U.S. crude oil plummeted to end over three percent lower on Tuesday, ahead of the official U.S. inventories data with the dollar trending higher against some major currencies, even as concerns over a supply glut persisted.
Meanwhile, reports indicate the OPEC to have pumped 30.56 million barrels a day in November, exceeding its official target for a sixth straight month.
Investors keenly await the weekly crude inventories data with the American Petroleum Institute expected to release its report later in the day and the U.S. Energy Information Administration on Wednesday.
Light Sweet Crude Oil futures for January delivery, the most actively traded contract, plunged $2.12 or 3.1 percent to close at $66.88 a barrel on the New York Mercantile Exchange Tuesday.
Crude prices for January delivery scaled a high of $69.32 a barrel intraday and a low of $66.67.
On Monday, crude oil futures ended up $2.85 or 4.3 percent at $69.00 a barrel, bouncing back from a 5-1/2 year low of $63.72, the lowest level since July 2009. Crude had tumbled to dismal levels after the OPEC decided to maintain the cartel’s output at 30 million barrels a day, raising fears of a huge supply glut.
Worries about demand growth on the back of some weak reports on Chinese manufacturing activity in November weighed on oil early on in the session. However, bargain hunting, a slightly weaker dollar and speculation about a cut in U.S. shale oil production lifted crude to a positive close yesterday.
The dollar index, which tracks the U.S. unit against six major currencies, traded at 88.63 on Tuesday, up from its previous close of 87.98 late Monday in North American trade. The dollar scaled a high of 88.64 intraday and a low of 87.95.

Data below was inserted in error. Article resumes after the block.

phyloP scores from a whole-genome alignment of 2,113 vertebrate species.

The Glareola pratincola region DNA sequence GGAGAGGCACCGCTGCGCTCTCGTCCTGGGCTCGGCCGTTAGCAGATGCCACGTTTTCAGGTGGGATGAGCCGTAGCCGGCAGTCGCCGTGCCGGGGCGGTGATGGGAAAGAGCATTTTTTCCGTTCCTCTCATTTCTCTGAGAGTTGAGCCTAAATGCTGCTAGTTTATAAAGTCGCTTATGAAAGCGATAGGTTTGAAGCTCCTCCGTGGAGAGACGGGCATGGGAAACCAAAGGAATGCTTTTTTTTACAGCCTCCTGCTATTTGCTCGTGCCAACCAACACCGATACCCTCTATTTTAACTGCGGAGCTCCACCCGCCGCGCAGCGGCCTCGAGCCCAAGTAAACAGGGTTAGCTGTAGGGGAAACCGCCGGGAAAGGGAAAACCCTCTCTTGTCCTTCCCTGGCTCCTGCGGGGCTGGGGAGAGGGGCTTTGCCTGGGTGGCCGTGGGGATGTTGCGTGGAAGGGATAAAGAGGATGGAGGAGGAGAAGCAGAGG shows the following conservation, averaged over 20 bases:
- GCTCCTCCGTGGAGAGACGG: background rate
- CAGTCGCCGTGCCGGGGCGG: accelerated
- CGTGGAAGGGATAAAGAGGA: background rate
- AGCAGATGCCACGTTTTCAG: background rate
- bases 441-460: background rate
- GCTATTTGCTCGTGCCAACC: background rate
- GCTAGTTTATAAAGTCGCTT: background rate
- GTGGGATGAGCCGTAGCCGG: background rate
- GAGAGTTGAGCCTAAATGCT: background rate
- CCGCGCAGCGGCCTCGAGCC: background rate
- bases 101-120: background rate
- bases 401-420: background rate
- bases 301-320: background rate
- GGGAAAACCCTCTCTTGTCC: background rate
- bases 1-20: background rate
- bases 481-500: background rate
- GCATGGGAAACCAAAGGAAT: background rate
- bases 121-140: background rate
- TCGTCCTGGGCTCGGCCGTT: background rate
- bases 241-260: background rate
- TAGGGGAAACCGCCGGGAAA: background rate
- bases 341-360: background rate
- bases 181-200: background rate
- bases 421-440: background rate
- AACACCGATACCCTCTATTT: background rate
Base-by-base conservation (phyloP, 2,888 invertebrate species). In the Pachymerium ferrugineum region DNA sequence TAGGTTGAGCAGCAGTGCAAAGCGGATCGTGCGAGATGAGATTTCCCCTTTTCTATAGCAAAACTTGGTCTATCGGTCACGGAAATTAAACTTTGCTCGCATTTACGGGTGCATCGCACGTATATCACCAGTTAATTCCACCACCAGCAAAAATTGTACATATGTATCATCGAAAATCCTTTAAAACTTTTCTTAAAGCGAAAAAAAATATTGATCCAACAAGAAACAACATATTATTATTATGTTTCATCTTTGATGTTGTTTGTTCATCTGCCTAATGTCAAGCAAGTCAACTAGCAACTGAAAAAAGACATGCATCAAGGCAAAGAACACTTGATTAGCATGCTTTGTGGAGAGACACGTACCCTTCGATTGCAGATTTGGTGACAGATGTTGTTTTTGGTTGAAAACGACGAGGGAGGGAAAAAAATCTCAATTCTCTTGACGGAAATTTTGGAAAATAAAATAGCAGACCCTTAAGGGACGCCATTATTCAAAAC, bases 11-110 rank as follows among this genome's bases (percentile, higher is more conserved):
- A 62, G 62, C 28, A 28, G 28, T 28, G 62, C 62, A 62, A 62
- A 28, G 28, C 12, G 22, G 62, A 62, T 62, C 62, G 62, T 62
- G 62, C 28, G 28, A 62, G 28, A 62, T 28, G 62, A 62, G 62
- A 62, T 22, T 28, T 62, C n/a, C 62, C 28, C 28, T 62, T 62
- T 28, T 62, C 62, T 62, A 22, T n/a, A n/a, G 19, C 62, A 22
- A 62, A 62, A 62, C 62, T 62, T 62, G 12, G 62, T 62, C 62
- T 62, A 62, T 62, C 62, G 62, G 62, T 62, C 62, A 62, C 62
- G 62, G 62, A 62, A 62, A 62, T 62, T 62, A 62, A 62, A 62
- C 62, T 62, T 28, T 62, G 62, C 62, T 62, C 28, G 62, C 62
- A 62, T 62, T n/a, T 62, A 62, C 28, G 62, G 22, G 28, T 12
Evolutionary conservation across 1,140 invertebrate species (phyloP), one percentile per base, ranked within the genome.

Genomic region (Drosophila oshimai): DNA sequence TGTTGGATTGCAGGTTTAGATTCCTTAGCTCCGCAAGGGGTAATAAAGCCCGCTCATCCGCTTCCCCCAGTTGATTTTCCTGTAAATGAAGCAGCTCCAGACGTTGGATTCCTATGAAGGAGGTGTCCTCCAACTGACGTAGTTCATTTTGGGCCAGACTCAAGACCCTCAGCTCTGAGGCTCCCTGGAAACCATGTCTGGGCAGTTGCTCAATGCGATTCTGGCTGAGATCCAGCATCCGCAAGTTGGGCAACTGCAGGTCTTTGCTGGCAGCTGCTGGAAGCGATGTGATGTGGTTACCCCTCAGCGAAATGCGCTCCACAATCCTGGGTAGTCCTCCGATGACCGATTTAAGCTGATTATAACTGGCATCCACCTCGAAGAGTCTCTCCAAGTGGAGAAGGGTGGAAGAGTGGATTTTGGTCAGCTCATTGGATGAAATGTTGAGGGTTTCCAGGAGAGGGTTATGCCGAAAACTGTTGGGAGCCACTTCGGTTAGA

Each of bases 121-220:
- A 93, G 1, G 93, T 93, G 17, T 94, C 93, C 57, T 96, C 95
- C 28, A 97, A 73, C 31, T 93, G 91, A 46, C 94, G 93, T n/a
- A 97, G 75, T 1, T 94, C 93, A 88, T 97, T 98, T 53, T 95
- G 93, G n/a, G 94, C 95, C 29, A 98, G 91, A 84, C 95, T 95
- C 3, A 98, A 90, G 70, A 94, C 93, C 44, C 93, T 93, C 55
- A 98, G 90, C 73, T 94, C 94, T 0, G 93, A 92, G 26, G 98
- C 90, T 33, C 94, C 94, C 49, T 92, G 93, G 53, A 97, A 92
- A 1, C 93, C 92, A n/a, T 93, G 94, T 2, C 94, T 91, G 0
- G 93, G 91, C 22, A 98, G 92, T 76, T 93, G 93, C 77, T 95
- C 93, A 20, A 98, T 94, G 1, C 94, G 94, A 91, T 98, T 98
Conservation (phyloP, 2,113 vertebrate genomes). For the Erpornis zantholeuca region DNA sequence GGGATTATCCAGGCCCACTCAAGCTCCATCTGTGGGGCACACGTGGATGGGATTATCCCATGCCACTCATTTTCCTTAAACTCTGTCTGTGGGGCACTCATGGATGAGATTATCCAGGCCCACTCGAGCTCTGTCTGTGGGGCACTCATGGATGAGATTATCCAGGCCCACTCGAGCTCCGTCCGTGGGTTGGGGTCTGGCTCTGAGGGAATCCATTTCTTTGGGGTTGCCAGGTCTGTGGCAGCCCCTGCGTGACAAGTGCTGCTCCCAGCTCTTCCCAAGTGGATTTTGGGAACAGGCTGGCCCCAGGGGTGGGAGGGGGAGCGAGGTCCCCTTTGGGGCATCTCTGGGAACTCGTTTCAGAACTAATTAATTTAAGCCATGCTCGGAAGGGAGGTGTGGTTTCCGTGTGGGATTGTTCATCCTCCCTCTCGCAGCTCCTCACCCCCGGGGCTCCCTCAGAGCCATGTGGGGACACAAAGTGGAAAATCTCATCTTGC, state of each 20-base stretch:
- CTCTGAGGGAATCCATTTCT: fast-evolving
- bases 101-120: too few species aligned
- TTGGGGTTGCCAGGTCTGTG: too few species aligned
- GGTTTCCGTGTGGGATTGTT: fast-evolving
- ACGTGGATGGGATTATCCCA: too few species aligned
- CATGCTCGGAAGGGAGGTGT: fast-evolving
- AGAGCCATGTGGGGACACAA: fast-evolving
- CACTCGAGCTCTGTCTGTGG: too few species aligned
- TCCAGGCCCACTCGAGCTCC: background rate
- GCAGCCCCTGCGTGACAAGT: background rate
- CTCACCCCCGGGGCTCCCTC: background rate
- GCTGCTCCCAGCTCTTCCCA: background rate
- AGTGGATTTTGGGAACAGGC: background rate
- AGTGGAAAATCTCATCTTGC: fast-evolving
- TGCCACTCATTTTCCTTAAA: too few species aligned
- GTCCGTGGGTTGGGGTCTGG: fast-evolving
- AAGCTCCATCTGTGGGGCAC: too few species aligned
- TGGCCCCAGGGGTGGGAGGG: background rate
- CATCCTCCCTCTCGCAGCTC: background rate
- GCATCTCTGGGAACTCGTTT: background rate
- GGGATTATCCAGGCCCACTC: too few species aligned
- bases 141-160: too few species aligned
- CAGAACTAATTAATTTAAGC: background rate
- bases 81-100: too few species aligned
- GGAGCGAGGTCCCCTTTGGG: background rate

The euro trended lower against the dollar at $1.2381 on Tuesday, as compared to its previous close of $1.2470 late Monday in North American trade. The euro scaled a high of $1.2476 intraday and a low of $1.2384.
On the economic front, construction spending in the U.S. surged 1.1 percent to an annual rate of $971.0 billion in October from the revised September estimate of $960.3 billion. Economists expected spending to increase by about 0.5 percent.
Eurozone producer prices dropped at its fastest pace in 18 months during October, pulled down by a slump in energy prices.
Eurozone producer prices fell 0.4 percent month-over-month in October, reversing a 0.2 percent rise in September, preliminary figures from Eurostat showed Tuesday. Economists had forecast a 0.3 percent decline for the month. The news adds to the deflationary woes in the euro area while strengthening the case for more action from the European Central Bank.
Elsewhere in Europe, robust performance of the British construction sector continued in November, even as the pace of growth eased to its lowest in 13 months, suggesting the trend would likely continue in the months ahead supporting economic recovery.
The seasonally adjusted construction purchasing managers’ index dropped to 59.4 in November from 61.4 in the previous month, a survey by Markit Economics and the Chartered Institute of Purchasing and Logistics showed Tuesday. Economists anticipated the index to ease to 61.0.
The material has been provided by InstaForex Company – www.instaforex.com